Popular authors Dr. Joe Dispenza and Michael Pollan write about the health benefits breathing has on the mind and body. They both note that particular breathing styles have the ability to release the active psychedelic chemical DMT (N-dimethyltryptamine) from the lungs into the brain. DMT is the active chemical in psychedelics such as LSD or ayahuasca and has the ability to introduce the mind to new circuitry and ways of thinking, thus feeling. This is significant in the discussion of mental health and healing. Healing trauma, PTSD, and even physical manifestations of disease have been documented results by those who have experienced the DMT through breathwork or professional guided psychedelic treatment.
Breathing therapies continue to gain ground in the therapeutic realm. Wim Hoff and psychiatrists Christina and Stanislav Grof are a few of the most well known names in breathwork today. Wim Hoff is the founder of his own breathing method aimed at transforming people's suffering into appreciation of the present moment. Christina and Stanislav Grof developed Holotropic breathwork in the 1970s to achieve non-ordinary states of consciousness (without using drugs) as a potential therapeutic tool.
Shamanic breathwork is arguably where breathwork originated. Shamanic breathwork is known as a powerful transformational journey that inspires individuals to 'Awaken the Shamen Within' and reconnect to who they truly are. Old wounds fade and dysfunctional patterns are released and transformed.
My Shamanic Breathwork Experience
A friend of mine invited me to a shamanic breathing session one Saturday morning. I knew quite a bit about breathwork but hadn't actually experienced it, so I was quite eager to attend. We sat in an intimate circle with the other six participants when we arrived. There is a vulnerability in just existing together in a small group setting. I felt a bit nervous but remained open to the experience.
The woman who led the session introduced herself and explained the process. We would be lying down with the lights off surrounded by loud music and some intermittent drumming. She said the music was chosen specifically to match the vibrations of different energy centers in the body. We were instructed to cycle a specific diaphragmatic breath throughout the entire session to help activate our inner world. The breathing and music combination allows the music's vibrations to penetrate the body so that healing can occur. She gave us permission to let our bodies unwind and do whatever the heck they wanted such as dance, yell, cry, lay, or nothing. She asked us to remain open and not to be surprised if we "journey" or receive visions or visitations.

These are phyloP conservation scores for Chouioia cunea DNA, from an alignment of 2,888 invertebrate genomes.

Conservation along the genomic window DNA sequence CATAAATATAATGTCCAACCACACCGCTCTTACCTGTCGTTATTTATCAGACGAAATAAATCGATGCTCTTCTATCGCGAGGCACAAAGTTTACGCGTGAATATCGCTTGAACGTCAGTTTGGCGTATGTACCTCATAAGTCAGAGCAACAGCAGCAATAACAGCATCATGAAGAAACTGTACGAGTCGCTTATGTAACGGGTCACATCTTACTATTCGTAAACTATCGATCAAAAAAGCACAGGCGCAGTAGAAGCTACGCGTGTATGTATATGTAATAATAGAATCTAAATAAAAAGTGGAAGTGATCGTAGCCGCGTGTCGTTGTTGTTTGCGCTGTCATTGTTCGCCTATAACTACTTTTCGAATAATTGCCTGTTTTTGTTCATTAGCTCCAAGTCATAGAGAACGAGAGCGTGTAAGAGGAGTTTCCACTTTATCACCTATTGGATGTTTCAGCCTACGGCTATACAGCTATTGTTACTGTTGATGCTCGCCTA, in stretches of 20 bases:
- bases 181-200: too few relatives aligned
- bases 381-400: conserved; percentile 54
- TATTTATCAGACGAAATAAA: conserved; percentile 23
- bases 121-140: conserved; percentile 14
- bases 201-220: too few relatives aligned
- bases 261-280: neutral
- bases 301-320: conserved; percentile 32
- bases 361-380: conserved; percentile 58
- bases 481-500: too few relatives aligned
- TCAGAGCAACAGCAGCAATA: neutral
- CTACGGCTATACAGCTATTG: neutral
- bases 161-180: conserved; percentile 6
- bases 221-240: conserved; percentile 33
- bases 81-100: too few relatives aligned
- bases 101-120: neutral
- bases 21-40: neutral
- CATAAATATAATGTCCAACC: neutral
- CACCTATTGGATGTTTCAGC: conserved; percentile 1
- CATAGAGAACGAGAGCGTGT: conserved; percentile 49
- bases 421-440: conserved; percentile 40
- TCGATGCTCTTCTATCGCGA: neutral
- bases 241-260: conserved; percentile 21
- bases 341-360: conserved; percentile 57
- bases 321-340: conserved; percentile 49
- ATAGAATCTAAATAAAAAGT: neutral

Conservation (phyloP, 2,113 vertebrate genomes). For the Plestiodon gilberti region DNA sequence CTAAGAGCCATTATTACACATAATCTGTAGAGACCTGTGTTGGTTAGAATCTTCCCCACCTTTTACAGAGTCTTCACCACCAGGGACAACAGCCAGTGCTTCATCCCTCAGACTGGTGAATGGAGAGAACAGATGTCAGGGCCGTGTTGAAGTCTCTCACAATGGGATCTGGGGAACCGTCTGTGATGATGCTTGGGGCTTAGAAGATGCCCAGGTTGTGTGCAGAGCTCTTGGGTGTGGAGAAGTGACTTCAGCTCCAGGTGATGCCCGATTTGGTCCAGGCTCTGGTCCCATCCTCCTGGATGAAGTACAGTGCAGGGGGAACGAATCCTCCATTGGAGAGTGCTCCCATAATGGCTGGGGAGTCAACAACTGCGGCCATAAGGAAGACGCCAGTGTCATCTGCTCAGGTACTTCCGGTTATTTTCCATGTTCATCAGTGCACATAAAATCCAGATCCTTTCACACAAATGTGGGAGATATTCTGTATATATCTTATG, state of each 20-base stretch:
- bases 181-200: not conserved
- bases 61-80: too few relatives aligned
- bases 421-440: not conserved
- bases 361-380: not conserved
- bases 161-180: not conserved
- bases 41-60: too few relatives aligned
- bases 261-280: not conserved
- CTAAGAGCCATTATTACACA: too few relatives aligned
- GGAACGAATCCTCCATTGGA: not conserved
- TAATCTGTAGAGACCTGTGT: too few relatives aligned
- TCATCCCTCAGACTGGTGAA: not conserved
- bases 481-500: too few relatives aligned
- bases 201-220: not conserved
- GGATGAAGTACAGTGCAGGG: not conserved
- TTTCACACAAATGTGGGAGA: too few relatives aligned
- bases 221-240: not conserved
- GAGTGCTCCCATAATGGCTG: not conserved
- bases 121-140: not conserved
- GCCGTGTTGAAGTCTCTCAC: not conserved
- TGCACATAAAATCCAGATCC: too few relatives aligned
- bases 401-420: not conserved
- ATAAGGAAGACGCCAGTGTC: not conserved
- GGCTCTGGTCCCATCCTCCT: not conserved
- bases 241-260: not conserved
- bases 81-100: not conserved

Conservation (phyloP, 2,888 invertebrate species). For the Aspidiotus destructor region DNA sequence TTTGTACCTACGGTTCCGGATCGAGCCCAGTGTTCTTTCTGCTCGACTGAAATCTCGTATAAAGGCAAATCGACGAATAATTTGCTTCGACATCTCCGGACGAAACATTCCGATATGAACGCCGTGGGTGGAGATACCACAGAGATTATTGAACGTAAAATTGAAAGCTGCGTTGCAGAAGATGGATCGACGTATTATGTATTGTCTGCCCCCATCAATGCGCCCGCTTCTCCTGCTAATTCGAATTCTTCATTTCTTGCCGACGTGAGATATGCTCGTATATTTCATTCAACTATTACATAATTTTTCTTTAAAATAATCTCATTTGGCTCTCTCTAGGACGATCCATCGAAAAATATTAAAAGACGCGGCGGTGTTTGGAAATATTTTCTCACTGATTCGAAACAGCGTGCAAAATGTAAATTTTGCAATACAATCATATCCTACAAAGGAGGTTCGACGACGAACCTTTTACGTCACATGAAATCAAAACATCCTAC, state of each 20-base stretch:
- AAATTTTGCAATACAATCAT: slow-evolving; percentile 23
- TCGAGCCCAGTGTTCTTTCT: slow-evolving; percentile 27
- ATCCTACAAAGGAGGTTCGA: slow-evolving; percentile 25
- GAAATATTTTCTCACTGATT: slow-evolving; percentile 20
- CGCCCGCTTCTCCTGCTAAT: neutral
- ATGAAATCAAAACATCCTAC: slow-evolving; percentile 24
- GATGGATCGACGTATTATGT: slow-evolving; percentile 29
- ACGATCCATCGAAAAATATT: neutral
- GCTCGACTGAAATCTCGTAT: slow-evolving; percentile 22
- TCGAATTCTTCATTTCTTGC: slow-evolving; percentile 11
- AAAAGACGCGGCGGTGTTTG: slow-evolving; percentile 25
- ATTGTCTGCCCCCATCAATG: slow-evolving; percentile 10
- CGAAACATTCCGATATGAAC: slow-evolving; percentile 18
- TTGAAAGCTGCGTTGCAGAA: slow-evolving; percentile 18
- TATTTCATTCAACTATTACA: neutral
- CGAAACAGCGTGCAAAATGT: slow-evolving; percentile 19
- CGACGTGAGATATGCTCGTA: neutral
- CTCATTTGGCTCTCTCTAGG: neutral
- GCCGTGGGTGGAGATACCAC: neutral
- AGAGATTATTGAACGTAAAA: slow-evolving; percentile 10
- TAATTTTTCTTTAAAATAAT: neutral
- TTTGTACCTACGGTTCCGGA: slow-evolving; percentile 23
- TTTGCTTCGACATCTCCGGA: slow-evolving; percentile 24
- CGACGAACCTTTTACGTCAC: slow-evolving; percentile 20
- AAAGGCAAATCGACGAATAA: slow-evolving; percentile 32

The music began. It was LOUD! I began cycling the breath. It was cold, one nostril felt plugged. It was difficult to remain focused. After a few minutes, I remember trying to see or feel something big, something profound. I let go of trying. Soon I felt in rhythm and began to focus on my body's sensations.
I felt intense vibrations through my belly, above and below my navel. My pinky fingers felt lit up from my pinky nails, through my arms, to my chest. The sensations followed the exact path of the heart meridian that I knew existed in acupuncture. The vibrations intensified as the music continued. I felt a heavy vibration above my knees. I didn't see anything or anyone in particular, but I kept hearing truths in my head. "Keep using your voice. Not everyone will like it, but it's yours for a reason." "STOP the noise. STOP the fear. Be selective of what you let in, or it can steal your peace." I felt a profound knowing that we are all on a continuum, and an essential key to life is in the grounded use of our voice. It was as if I had all of the answers to the matrix.
The music changed tracks, chanting filled my body, and I burst into tears. There was no filter in whether I chose to cry or not. It was automatic. For a second I came into my body and felt self-conscious about others around me, but the music was so loud I knew I was in my own world.
The music began to fade and drumming brought me back into my body, back into the room. I started writing and drawing about my experience. I scribbled from a stream of consciousness. It felt effortless and therapeutic. I sat in a rare state of tranquility. My mind buzzed in peace and relaxation. We shared our experience with the group. It was beautiful.
Try It Yourself!
If you desire greater connection, find yourself plateauing with your therapist or feel stuck in a dysfunctional pattern, give breathwork a try! You might just let go of the past, stop ruminating on the future, and start living in the present. What's the worst that could happen? Self-awareness, relaxation, and personal growth are potential side-effects I dare you to experience.